On Tuesday, the House Intelligence Committee released additional documents that will be sent to the Senate along with the Articles of Impeachment of Donald Trump. They include notes and text messages from Lev Parnas, an indicted associate of Trump's personal lawyer Rudy Giuliani. The records were turned over in response to a subpoena served on Parnas in October, and the text messages stored on Parnas' iPhone appear to have been turned into a report using a product from phone forensics firm Cellebrite.
The documents highlight the sort of information that investigators can obtain from phone forensic products, and how that information can be presented. Cellebrite is an Israeli firm famous for the mobile phone cracking and extraction tools it makes that are used by law enforcement around the world. Phone stores also use its machines.
The released files show how Parnas tried to set up a meeting between Giuliani and Ukrainian President Volodymr Zelensky.
"Extraction Report Apple iPhone," the top of one section reads. The report then lists the participants, and indicates what service was being used to communicate. In this case, WhatsApp.
Do you work at Cellebrite? We'd love to hear from you. Using a non-work phone or computer, you can contact Joseph Cox securely on Signal on +44 20 8133 5190, Wickr on josephcox, OTR chat on firstname.lastname@example.org, or email email@example.com.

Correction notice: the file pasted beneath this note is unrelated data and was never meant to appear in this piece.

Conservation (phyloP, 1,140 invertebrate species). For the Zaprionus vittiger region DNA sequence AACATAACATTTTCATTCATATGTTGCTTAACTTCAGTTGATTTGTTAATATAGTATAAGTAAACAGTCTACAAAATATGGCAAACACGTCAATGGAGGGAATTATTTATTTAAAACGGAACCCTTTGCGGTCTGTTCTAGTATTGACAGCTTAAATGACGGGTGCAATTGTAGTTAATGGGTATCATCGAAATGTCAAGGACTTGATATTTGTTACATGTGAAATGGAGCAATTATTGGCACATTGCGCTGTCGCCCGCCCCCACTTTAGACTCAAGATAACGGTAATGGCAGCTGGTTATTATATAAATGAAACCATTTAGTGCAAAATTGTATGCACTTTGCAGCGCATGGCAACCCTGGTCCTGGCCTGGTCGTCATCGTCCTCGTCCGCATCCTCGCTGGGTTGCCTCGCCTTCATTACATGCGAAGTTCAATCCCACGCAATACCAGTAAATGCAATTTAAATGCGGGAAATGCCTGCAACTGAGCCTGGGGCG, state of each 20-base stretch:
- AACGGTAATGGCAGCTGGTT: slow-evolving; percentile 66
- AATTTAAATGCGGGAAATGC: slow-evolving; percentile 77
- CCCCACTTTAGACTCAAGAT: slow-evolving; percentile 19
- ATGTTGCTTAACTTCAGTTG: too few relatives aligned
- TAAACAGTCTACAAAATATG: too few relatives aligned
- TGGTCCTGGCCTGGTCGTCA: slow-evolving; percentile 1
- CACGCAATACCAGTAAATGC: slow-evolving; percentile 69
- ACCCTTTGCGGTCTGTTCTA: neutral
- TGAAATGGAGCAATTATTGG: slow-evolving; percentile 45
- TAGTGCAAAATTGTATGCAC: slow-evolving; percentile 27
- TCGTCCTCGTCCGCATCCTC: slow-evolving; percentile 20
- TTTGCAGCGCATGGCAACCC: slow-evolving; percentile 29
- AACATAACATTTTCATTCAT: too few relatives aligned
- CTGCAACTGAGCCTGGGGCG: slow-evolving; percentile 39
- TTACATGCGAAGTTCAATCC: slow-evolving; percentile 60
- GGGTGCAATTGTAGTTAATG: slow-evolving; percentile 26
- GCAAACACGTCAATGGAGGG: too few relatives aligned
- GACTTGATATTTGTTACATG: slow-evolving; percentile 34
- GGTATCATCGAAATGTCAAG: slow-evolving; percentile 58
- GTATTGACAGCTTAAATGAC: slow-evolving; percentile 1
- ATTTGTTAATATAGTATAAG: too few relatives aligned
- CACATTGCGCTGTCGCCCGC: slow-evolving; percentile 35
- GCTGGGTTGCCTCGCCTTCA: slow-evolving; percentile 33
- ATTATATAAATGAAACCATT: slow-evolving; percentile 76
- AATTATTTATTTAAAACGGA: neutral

The Cellebrite software organizes the extracted text messages into a format that looks similar to how they appear ordinarily on the phone, with speech bubbles on the left and right. It also includes more information that is not usually available in a chat conversation, such as the file path of an attachment.
Cellebrite is capable of extracting a wealth of information from smartphones, including calendar entries, call logs, contacts, text messages, notes, files, and more. This can also include deleted information. Cellebrite is sometimes used to generate a report that presents information in a more digestible format rather than unlocking a device.
Cellebrite is highly popular among U.S. law enforcement. Motherboard previously found how U.S. state police have spent millions of dollars on Cellebrite products. Cellebrite offers tools and services that can help authorities unlock modern iPhones. Federal and local agencies have also purchased iPhone unlocking tech from Cellebrite competitor Grayshift.
This week Cellebrite announced the acquisition of BlackBag Technologies, a company focused on computer forensics, with Cellebrite now calling itself a "one-stop-shop" for digital investigations.
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